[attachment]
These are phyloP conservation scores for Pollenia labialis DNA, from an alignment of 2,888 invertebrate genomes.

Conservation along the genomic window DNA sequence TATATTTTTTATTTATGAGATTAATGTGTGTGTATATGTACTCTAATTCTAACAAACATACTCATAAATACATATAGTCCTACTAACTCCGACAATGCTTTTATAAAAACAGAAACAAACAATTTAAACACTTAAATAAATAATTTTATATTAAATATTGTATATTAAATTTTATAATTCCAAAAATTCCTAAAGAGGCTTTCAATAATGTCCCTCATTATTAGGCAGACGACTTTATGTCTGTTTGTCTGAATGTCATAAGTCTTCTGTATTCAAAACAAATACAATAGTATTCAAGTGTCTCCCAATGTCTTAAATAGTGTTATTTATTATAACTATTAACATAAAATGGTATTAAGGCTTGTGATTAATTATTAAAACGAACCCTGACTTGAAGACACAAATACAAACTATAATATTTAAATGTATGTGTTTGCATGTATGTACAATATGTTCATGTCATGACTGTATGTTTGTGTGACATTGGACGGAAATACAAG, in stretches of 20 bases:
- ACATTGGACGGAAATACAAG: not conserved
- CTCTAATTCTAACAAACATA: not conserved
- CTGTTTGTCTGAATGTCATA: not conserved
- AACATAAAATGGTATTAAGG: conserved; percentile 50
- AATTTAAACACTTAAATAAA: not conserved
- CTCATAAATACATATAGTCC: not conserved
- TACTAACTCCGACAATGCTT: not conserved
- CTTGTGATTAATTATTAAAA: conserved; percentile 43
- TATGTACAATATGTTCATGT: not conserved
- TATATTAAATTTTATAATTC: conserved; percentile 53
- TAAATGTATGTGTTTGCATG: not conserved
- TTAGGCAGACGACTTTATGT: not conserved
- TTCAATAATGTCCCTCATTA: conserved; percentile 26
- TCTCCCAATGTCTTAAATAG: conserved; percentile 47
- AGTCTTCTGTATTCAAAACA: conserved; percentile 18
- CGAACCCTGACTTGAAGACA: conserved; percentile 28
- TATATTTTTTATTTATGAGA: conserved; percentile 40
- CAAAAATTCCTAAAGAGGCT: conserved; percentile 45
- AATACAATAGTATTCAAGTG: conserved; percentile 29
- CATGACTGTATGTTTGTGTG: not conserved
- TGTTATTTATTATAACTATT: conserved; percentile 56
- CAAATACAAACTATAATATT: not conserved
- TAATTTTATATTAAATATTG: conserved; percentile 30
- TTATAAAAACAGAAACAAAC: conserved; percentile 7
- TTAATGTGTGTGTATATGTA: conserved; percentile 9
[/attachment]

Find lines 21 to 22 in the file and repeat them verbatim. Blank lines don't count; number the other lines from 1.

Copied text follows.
- AATACAATAGTATTCAAGTG: conserved; percentile 29
- CATGACTGTATGTTTGTGTG: not conserved